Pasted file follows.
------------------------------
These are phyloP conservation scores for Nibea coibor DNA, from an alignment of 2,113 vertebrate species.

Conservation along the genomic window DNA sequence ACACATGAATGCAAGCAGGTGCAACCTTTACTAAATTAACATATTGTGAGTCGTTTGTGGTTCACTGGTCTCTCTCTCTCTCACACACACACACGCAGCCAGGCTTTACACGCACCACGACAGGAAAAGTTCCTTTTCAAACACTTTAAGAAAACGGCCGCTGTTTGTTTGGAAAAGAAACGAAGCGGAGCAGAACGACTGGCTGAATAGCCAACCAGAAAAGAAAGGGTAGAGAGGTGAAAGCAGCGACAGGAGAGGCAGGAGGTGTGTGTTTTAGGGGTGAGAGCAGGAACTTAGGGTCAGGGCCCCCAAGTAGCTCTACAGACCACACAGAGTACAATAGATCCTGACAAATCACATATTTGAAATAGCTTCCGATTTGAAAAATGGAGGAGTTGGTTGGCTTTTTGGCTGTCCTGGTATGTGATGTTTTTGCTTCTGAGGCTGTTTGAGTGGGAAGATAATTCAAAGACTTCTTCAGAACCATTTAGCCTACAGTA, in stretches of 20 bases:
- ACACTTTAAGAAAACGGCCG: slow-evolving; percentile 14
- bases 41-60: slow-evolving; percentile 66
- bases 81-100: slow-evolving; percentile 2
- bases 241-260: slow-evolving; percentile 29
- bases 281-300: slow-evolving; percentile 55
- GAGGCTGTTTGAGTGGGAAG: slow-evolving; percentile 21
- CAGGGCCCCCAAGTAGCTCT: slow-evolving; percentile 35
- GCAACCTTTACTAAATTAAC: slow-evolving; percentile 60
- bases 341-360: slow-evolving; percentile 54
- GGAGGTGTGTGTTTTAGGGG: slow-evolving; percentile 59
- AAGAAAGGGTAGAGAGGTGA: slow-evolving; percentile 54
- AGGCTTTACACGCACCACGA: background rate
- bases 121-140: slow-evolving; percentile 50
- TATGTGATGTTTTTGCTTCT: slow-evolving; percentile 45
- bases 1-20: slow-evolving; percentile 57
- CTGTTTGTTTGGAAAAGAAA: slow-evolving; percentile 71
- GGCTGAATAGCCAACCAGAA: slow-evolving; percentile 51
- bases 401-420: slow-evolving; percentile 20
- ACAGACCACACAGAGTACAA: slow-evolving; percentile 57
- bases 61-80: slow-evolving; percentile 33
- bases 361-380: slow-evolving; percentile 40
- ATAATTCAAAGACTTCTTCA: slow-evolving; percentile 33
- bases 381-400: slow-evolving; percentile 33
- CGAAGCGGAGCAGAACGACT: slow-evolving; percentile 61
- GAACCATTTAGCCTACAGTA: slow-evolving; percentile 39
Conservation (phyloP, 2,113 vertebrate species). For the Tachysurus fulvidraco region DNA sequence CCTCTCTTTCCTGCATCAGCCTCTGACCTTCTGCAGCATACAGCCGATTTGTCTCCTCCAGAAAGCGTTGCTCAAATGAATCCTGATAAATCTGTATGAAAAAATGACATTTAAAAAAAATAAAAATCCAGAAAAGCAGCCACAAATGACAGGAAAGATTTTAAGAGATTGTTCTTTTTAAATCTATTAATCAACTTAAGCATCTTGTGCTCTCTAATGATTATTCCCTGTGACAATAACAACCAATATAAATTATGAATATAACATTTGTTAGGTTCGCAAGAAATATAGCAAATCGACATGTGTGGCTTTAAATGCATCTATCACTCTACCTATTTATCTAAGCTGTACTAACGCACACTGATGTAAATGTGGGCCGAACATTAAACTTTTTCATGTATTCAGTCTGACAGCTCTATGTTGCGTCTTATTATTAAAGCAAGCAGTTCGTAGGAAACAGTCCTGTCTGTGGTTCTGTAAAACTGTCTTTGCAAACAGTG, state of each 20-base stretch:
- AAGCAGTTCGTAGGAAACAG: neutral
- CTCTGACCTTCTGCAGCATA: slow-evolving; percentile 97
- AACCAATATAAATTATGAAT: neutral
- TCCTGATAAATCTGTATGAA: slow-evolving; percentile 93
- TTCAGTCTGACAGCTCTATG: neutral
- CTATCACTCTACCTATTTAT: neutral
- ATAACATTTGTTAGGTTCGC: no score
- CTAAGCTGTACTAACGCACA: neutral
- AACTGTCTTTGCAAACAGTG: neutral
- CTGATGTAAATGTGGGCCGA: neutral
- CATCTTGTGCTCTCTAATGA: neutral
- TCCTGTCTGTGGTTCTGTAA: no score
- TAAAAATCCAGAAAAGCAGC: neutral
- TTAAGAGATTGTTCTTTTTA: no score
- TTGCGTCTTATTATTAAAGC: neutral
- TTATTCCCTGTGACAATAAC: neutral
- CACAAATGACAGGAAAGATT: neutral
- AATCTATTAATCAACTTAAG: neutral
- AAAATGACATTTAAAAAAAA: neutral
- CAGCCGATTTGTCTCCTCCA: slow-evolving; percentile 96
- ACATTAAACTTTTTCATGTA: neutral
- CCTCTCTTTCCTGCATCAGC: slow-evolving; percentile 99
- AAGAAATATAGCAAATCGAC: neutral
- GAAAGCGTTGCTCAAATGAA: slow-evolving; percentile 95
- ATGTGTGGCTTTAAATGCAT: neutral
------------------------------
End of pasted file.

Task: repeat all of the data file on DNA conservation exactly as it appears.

These are phyloP conservation scores for Nibea coibor DNA, from an alignment of 2,113 vertebrate species.

Conservation along the genomic window DNA sequence ACACATGAATGCAAGCAGGTGCAACCTTTACTAAATTAACATATTGTGAGTCGTTTGTGGTTCACTGGTCTCTCTCTCTCTCACACACACACACGCAGCCAGGCTTTACACGCACCACGACAGGAAAAGTTCCTTTTCAAACACTTTAAGAAAACGGCCGCTGTTTGTTTGGAAAAGAAACGAAGCGGAGCAGAACGACTGGCTGAATAGCCAACCAGAAAAGAAAGGGTAGAGAGGTGAAAGCAGCGACAGGAGAGGCAGGAGGTGTGTGTTTTAGGGGTGAGAGCAGGAACTTAGGGTCAGGGCCCCCAAGTAGCTCTACAGACCACACAGAGTACAATAGATCCTGACAAATCACATATTTGAAATAGCTTCCGATTTGAAAAATGGAGGAGTTGGTTGGCTTTTTGGCTGTCCTGGTATGTGATGTTTTTGCTTCTGAGGCTGTTTGAGTGGGAAGATAATTCAAAGACTTCTTCAGAACCATTTAGCCTACAGTA, in stretches of 20 bases:
- ACACTTTAAGAAAACGGCCG: slow-evolving; percentile 14
- bases 41-60: slow-evolving; percentile 66
- bases 81-100: slow-evolving; percentile 2
- bases 241-260: slow-evolving; percentile 29
- bases 281-300: slow-evolving; percentile 55
- GAGGCTGTTTGAGTGGGAAG: slow-evolving; percentile 21
- CAGGGCCCCCAAGTAGCTCT: slow-evolving; percentile 35
- GCAACCTTTACTAAATTAAC: slow-evolving; percentile 60
- bases 341-360: slow-evolving; percentile 54
- GGAGGTGTGTGTTTTAGGGG: slow-evolving; percentile 59
- AAGAAAGGGTAGAGAGGTGA: slow-evolving; percentile 54
- AGGCTTTACACGCACCACGA: background rate
- bases 121-140: slow-evolving; percentile 50
- TATGTGATGTTTTTGCTTCT: slow-evolving; percentile 45
- bases 1-20: slow-evolving; percentile 57
- CTGTTTGTTTGGAAAAGAAA: slow-evolving; percentile 71
- GGCTGAATAGCCAACCAGAA: slow-evolving; percentile 51
- bases 401-420: slow-evolving; percentile 20
- ACAGACCACACAGAGTACAA: slow-evolving; percentile 57
- bases 61-80: slow-evolving; percentile 33
- bases 361-380: slow-evolving; percentile 40
- ATAATTCAAAGACTTCTTCA: slow-evolving; percentile 33
- bases 381-400: slow-evolving; percentile 33
- CGAAGCGGAGCAGAACGACT: slow-evolving; percentile 61
- GAACCATTTAGCCTACAGTA: slow-evolving; percentile 39
Conservation (phyloP, 2,113 vertebrate species). For the Tachysurus fulvidraco region DNA sequence CCTCTCTTTCCTGCATCAGCCTCTGACCTTCTGCAGCATACAGCCGATTTGTCTCCTCCAGAAAGCGTTGCTCAAATGAATCCTGATAAATCTGTATGAAAAAATGACATTTAAAAAAAATAAAAATCCAGAAAAGCAGCCACAAATGACAGGAAAGATTTTAAGAGATTGTTCTTTTTAAATCTATTAATCAACTTAAGCATCTTGTGCTCTCTAATGATTATTCCCTGTGACAATAACAACCAATATAAATTATGAATATAACATTTGTTAGGTTCGCAAGAAATATAGCAAATCGACATGTGTGGCTTTAAATGCATCTATCACTCTACCTATTTATCTAAGCTGTACTAACGCACACTGATGTAAATGTGGGCCGAACATTAAACTTTTTCATGTATTCAGTCTGACAGCTCTATGTTGCGTCTTATTATTAAAGCAAGCAGTTCGTAGGAAACAGTCCTGTCTGTGGTTCTGTAAAACTGTCTTTGCAAACAGTG, state of each 20-base stretch:
- AAGCAGTTCGTAGGAAACAG: neutral
- CTCTGACCTTCTGCAGCATA: slow-evolving; percentile 97
- AACCAATATAAATTATGAAT: neutral
- TCCTGATAAATCTGTATGAA: slow-evolving; percentile 93
- TTCAGTCTGACAGCTCTATG: neutral
- CTATCACTCTACCTATTTAT: neutral
- ATAACATTTGTTAGGTTCGC: no score
- CTAAGCTGTACTAACGCACA: neutral
- AACTGTCTTTGCAAACAGTG: neutral
- CTGATGTAAATGTGGGCCGA: neutral
- CATCTTGTGCTCTCTAATGA: neutral
- TCCTGTCTGTGGTTCTGTAA: no score
- TAAAAATCCAGAAAAGCAGC: neutral
- TTAAGAGATTGTTCTTTTTA: no score
- TTGCGTCTTATTATTAAAGC: neutral
- TTATTCCCTGTGACAATAAC: neutral
- CACAAATGACAGGAAAGATT: neutral
- AATCTATTAATCAACTTAAG: neutral
- AAAATGACATTTAAAAAAAA: neutral
- CAGCCGATTTGTCTCCTCCA: slow-evolving; percentile 96
- ACATTAAACTTTTTCATGTA: neutral
- CCTCTCTTTCCTGCATCAGC: slow-evolving; percentile 99
- AAGAAATATAGCAAATCGAC: neutral
- GAAAGCGTTGCTCAAATGAA: slow-evolving; percentile 95
- ATGTGTGGCTTTAAATGCAT: neutral